The Little Prince is the tale of a pilot who crashes in the desert and is trying to survive without provisions (and without company) until he can fix his plane. He meets a little boy who mysteriously appears out of nowhere, and an unlikely friendship is formed. He discovers the Little Prince is from a distant planet and that he, too, is trying to get home so he can be with a special rose that he nurtured and loved. Along the way, the pilot learns a lot of important life lessons from his young friend, simply by speaking with him and learning how to think as a child again.
This book has been on my “to-read” list for quite some time, but I’ve always managed to successfully put it off. I had the feeling that I was either going to fall head-over-heels for it, or I’d feel bored and apathetic. However, my initial impression of the book turned out to be a mixture of both.
I’ve always felt that this was a children’s classic that everyone just naturally falls in love with, so the fact that I didn’t really enjoy it all that much made me a little concerned. I thought the story was kind of depressing, and the illustrations felt a bit flat. The narrator of the story is very clear that adults will not understand a child’s way of thinking, even though the simplicity and candor they embody are some of the truest tools we can use to view the world. So, if I wasn’t fully on board, then had I become that dreaded word……a grown-up?
After a little more reflection, I decided that although growing up is just a fact of life, not losing touch with your inner child is a greater victory than any kind of worldly success. What good would a fabulous home, a six-figure salary, and the latest iPhone do for you if you’ve forgotten how to be curious, how to keep that inner sense of wonder? Plus, I think there is a distinct difference between being a kid at heart and being childish. That difference lies in being able to tumble on the living room floor with your kids rather than allowing video games to suck the vitality out of your life. It’s being able to laugh at the silly, stupid mistakes we make instead of throwing up our hands in disgust because we’re thinking more about the mess or the embarrassment rather than the humor.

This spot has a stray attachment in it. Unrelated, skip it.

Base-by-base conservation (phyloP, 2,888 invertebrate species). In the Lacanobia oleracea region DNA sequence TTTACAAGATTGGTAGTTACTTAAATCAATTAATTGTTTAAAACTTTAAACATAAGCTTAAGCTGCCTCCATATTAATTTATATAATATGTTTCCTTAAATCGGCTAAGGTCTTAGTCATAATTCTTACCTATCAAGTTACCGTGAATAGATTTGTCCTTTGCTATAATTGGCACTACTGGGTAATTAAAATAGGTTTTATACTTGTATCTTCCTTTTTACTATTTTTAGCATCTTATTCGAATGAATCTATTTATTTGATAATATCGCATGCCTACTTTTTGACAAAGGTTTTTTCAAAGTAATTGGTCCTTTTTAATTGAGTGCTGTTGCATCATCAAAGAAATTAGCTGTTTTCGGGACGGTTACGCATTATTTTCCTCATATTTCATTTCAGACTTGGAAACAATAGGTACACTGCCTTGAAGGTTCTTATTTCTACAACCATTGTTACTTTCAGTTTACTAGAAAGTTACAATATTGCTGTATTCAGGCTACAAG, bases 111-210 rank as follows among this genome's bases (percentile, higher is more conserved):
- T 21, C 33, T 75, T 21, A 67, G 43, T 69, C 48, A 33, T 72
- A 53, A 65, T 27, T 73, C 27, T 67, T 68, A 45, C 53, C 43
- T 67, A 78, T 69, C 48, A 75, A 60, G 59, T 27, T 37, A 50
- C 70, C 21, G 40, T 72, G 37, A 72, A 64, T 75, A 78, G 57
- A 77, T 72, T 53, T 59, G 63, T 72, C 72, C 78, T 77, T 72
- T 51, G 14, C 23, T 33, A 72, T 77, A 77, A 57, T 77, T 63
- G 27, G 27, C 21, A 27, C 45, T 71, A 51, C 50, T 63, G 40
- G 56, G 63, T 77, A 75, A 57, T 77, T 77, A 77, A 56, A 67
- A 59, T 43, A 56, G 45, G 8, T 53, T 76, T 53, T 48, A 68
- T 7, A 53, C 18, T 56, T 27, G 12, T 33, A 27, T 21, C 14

My favorite scene in the book is when the Little Prince meets a fox and they have a discussion about what it means to be “tamed,” or to “create ties”:
“‘That’s right,’ the fox said. ‘For me you’re only a little boy just like a hundred thousand other little boys. And I have no need of you. And you have no need of me, either. For you, I’m only a fox just like a hundred thousand other foxes. But if you tame me, we’ll need each other. You’ll be the only boy in the world for me. I’ll be the only the only fox in the world for you.'”The Little Prince, pg. 59
Such advice is profound for a children’s book. One of the most vital things a person can learn, whether they be a grown-up or a child, is that to love or be loved requires trust and vulnerability. One must be open enough to create a tie with another. The more ties two beings have, the deeper the connection between them. And later, the tamed fox reveals some more important wisdom to the tiny hero:
“‘Here is my secret. It’s quite simple: One sees clearly only with the heart. Anything essential is invisible to the eyes.'”The Little Prince, pg. 63
Of course, we know human hearts to be fickle, changeable things, but when the heart is pointed in the direction of what is true and good, I can think of no better life advice. As some wise friends of mine pointed out, The Little Prince seems to be less of a traditional children’s book, and more of an allegory for adults who have forgotten what it’s like to think, act, and be like a child. Although this didn’t turn out to be a new favorite book, I think it’s worth a read, even if it only serves as a reminder to search for the child within.